Gadamer . . . Truth here is seen in
terms of the capacity of forms of articulation to ‘disclose’ the world.5
For Bernstein, too, ‘art and aesthetics . . . appear as somehow more truthful than
empirical truth . . . more rational than methodological reason, more just than liberal
justice . . . more valuable than principled morality or utility’.6 This is not to argue that
art, and the world disclosed in art, are simply ‘more true’ than truth as correspondence, that ‘art and aesthetics are true while truth-only cognition, say in its realisation
in the natural sciences, is
utopian invention, carries with it (like all utopias) the negative recognition that the
world of the senses from which it is freeing itself is imperfect, or fallen. Such a recognition would certainly accord with Sidney’s Protestantism. But from the perspective
of our discussion, this movement beyond history may be read as an attempt to oﬀer
a truly historical cognition of the world.
In this allusion to a truth beyond a mimetic relation to the world, Sidney is also
able to combat charges that poets are liars. Sidney argues that ‘though he [the poet]
recount things not
possibility of its having a transformative potential. As Bernstein argues:
if art is alienated from truth and goodness by being isolated into a separate sphere, then
that entails that ‘truth’ and ‘goodness’ are alienated, separated from themselves. Aesthetic
alienation, then, betokens truth’s and reason’s internal diremption and deformation. . . .
Art’s exclusion from first-order cognition and moral judgement is, then, a condition of
its ability to register (in a speaking silence) a second-order truth about first-order truth.35
Inadmissible to forms of criticism generated
‘know’ them? Might we develop a more nuanced understanding
of scientia –one that would help us to grasp pre-Enlightenment
modes of cognition? Such research would not only be concerned
with understanding the past; it also connects with important
twenty-first-century concerns about how we, as humans, use and
abuse the nonhuman world in our pursuit of knowledge and technological advancement.6
Nonhuman things embroiled in ongoing processes of creation or
alteration, things that may be fragile or broken, accidental or malfunctioning things, things with a life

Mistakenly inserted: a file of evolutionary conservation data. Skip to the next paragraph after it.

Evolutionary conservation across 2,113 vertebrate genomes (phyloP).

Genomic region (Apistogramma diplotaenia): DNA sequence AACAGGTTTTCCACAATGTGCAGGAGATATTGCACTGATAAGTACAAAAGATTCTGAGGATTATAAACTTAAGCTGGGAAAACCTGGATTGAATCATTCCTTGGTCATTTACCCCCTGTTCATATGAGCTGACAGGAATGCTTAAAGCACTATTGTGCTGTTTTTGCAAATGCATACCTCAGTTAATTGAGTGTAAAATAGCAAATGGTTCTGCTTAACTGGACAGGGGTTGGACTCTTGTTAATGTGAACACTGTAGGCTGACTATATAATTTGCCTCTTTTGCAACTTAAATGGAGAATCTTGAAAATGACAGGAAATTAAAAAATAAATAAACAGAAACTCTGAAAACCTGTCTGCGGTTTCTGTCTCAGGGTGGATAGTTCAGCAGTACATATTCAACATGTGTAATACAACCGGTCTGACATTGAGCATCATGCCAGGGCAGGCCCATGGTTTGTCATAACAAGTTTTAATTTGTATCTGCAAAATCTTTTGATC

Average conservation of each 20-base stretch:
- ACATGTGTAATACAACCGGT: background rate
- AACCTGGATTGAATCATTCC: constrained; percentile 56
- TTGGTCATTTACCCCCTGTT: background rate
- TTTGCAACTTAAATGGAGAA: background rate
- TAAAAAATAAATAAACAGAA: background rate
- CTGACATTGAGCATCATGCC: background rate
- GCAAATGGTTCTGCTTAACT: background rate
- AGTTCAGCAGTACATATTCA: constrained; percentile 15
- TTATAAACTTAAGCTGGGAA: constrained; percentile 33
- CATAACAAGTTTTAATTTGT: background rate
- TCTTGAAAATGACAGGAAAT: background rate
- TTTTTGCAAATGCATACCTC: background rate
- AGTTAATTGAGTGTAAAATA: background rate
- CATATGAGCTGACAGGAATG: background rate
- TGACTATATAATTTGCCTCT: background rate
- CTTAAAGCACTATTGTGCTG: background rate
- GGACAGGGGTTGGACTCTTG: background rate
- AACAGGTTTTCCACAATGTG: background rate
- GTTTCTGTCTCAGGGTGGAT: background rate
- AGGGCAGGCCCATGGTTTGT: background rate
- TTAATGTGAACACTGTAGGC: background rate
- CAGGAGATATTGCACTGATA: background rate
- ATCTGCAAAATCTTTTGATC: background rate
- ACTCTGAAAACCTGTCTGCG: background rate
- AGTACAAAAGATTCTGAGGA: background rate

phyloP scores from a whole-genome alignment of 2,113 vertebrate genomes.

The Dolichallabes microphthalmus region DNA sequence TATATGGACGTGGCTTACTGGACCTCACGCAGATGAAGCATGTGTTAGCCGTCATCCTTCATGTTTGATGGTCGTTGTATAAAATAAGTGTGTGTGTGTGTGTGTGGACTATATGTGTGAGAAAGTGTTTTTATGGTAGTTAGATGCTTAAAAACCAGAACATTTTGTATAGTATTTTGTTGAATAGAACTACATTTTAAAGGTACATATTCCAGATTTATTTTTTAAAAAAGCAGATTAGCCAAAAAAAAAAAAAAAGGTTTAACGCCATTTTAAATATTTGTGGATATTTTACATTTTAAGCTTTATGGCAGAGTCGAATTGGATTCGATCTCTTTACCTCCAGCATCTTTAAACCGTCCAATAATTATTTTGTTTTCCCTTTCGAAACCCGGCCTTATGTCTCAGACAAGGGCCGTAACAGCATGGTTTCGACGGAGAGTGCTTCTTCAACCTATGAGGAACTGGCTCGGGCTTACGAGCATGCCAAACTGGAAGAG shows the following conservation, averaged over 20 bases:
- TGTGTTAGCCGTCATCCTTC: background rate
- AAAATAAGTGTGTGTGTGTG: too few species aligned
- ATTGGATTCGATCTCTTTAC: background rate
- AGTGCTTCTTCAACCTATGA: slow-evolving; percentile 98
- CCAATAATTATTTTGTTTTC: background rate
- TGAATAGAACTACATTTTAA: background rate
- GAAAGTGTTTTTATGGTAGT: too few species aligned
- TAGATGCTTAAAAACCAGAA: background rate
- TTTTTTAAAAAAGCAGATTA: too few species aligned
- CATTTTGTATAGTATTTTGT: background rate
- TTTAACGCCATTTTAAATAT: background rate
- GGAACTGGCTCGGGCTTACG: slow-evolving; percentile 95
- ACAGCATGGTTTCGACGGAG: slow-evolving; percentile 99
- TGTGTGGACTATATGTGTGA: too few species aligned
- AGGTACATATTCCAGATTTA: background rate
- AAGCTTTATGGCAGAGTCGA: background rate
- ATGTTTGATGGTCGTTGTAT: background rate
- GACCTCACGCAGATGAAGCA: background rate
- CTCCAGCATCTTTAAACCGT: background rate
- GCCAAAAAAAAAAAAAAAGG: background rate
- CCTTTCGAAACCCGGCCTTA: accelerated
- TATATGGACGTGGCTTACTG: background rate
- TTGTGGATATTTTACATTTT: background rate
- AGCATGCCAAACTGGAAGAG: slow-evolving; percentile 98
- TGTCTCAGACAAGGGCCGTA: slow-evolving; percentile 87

at the time Kant wrote the first critique and Kant uses it in this work
to discuss an ‘immediate’ relationship between cognition and an object as opposed to
a mediated relationship between the two, as is provided by concepts and judgements.
The reason why Kant here is not just presenting an account of sensibility per se is his
transcendental purpose. As Kant puts it:
Since that within which the sensations can alone be ordered and placed in a certain form
cannot itself be in turn sensation, the matter of all appearance is only given to us a posteriori, but its form
simply, education: the forming
and informing of a self in the spirit of growth, development, and imagining the possibility that the world and its objects might be otherwise than they are. Another word
for this, of course, is metaphor; but metaphor as a practice of thought, or, in the words
of Ricoeur, as a process of ‘cognition, imagination, and feeling’31: in my own terms,
a thinking that is always hospitable to otherness, and is thus ‘companionable’.
A useful way of characterising the play at issue here is to see it as dance. Valéry, in
particular, made great play
interchangeably now with the antique form of he (‘a’) in Barnado’s: ‘Looks a not like the
King?’ (46). Here and in his preceding observation that the entity appears ‘In the same
figure like the King that’s dead’ (44), Barnado relies on a form of recognition that is
also a form of re-cognition, i.e. a form of cognition that is based on comparison.
Marcellus picks up the same comparison moments later, asking Horatio ‘Is it not like
the King?’ (61). Yet Horatio’s response to Marcellus, ‘As thou art to thyself ’ (62), teasingly suggests that, insofar as
On Achebe’s endorsement of Ikem’s views, and on his revisionist liberalism, see
David Maughan-Brown, unpublished paper, ‘Anthills of the Savannah’s solution to
The Trouble with Nigeria’, ACLALS Triennial Conference, University of Kent,
Canterbury, 29 August 1989, pp. 4–5.
11 As Ikem discovers in his second encounter with Braimoh, the taxi-driver. The ceaseless circlings of such cognitions about ‘the people’ are of course a measure of
Achebe’s political pessimism. See Ascherson, ‘Betrayal’, p. 3.
12 Rutherford, ‘Interview’, p. 3.
13 On interpreting the past
categories we could, he argues, not even begin to have cognitive dilemmas, because we would have no forms of objectivity of the kind present in maths that
organise the material of cognition in ways about which we can disagree.
11 T. W. Adorno, Philosophische Frühschriften (Gesammelte Schriften Vol. 1), (Frankfurt:
Suhrkamp, 1973), p. 366.
12 The most obvious source of this idea is Nietzsche’s 1873 essay ‘On truth and lie in the extramoral sense’.
13 T. W. Adorno, Kierkegaard. Konstruktion des Ästhetischen (Frankfurt: Suhrkamp, 1979), p.
53. There are close parallels
nature of that event, and is not to be read as the inadequacy specifically of
Heidegger’s political judgements.36 Adorno too, perhaps no less inadequately,
announced in 1949: ‘Cultural criticism finds itself up against the last level of a dialectic between culture and barbarism: to write poetry after Auschwitz is barbaric and this
also eats up the cognition which expresses why it became impossible to write poetry
today.’37 He subsequently came to modify the claim in his Aesthetic Theory, for which
aesthetic activity seemed the only possible form of insurrection or